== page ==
Evans Okwaro: Medical Physics Resident Helping Kenya with Cancer Control


The one thing you need to know about Evans Okwaro is his passion to help his fellow Kenyans. After losing his brother to cancer, he has been on a long and winding path to becoming one of Kenya’s few medical physicists. “By helping me become a medical physicist, you are making a direct investment in the lives of the 27,000 people who are dying of cancer in Kenya each year,” he said.

Evans is enrolled in an international version of UTDRO’s Medical Physics Residency Program. For the first time in history, UTDRO faculty members are training a medical physicist outside of the regular certification process governed by the Commission on Accreditation of Medical Physics Education Programs (CAMPEP), which is the North American body that certifies medical physics residents. Evans will undergo the same training as the other residents and upon finishing the program, return to work in Kenya.

The Medical Physics team at the Princess Margaret Cancer Centre has been exploring ways to help cancer centres in other countries become self-sufficient. Similar to how they helped centres in Kuwait, the team is looking at Kenya. Dr. Monique van Prooijen, a medical physicist at the Princess Margaret, visited Kenya and met with the Radiation Medicine team in Eldoret. “I first met Evans there,” she said. “He already had an interest in medical physics and needed assistance in joining a Canadian residency program.”

Due to the lack of treatment facilities in Kenya, no medical physics training programs were available to Evans. After high school, he enrolled in electrical engineering and nuclear physics programs with the hopes that the right door will open up for him.

And the right door did open up. During his Master’s program at the University of Birmingham, following Monique’s advice, Evans researched the fetal dose of radiation using different delivery platforms. This exposure to medical physics was the reason he was chosen by UTDRO and the Princess Margaret for a modified residency in medical physics.

The Moi Teaching and Referral Hospital in Eldoret, Kenya, is currently only set up for chemotherapy and surgical oncology. They are hoping to set up a radiation therapy department in 2017. Unfortunately, there is a severe shortage of staff who can work in radiation therapy in Kenya. In the entire country, there are only a handful of radiation oncologists, radiation therapists and medical physicists. Instead of recruiting internationally for the new radiation therapy department, the Moi Teaching and Referral Hospital is choosing to train its current staff, including Evans.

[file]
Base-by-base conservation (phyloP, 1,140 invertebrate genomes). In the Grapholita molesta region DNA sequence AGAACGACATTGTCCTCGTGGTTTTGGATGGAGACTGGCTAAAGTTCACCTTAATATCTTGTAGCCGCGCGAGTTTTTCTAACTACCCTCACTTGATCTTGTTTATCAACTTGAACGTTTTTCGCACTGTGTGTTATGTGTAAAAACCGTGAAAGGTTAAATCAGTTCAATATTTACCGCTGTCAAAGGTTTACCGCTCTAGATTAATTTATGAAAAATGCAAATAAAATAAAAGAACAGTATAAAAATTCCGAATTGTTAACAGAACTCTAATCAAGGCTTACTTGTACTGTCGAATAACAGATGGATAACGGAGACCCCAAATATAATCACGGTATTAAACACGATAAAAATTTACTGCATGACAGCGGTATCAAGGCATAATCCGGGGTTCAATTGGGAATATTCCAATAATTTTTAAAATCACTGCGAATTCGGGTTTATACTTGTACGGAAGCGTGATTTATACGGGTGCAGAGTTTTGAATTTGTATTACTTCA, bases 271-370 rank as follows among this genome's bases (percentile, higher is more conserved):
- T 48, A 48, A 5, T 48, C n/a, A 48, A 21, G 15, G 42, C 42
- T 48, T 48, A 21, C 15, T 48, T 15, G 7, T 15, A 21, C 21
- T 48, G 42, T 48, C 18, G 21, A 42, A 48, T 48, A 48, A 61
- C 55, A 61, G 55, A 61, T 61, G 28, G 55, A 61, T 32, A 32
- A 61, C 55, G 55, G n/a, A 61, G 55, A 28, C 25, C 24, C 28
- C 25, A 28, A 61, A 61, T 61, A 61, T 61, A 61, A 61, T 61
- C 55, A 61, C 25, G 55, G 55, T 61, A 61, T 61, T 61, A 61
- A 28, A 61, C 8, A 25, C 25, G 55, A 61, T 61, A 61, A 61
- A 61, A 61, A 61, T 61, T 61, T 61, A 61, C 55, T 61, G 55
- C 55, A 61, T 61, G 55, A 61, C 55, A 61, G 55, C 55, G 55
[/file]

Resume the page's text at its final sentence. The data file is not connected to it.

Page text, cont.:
Since arriving in Toronto in January of 2016, Evans has been on an intensive two-year track to become a clinical medical physicist. He is working on his medical physics residency as well as taking background courses in radiobiology, anatomy, radiation shielding and protection, radiotherapy physics and imaging. “Learning many years of materials in just two years has been my biggest challenge here,” he said. “I am doing two things at one time: building the foundation that my colleagues already have and learning medical physics. Since I arrived in Toronto, I have not slept more than six hours a night. I spend all my free time catching up on the background courses.”

Both the current and previous Directors of the Medical Physics Residency program, Drs. Andrea McNiven and Jean-Pierre Bissonnette are excited to have Evans training in their program. Andrea explained that Evans is “very dedicated and inquisitive. He seems to have a deep sense of responsibility to ensure that he is ready to work safely and effectively when he returns to Kenya.”

Evans plans to return to the Moi Teaching and Referral Hospital in Kenya to help start their radiotherapy department. “I want to strengthen the collaboration between UTDRO and the Moi University and contribute to a new Master’s degree program that will be starting in Kenya,” he said. “The faculty and colleagues have been so helpful here. They always make time for me; they helped me find a place to live and become acclimatized to the extreme weather. Dr. Jean-Pierre Bissonnette even gave me some books to start off my residency! I would love for other Kenyans to learn from such a helpful team.”



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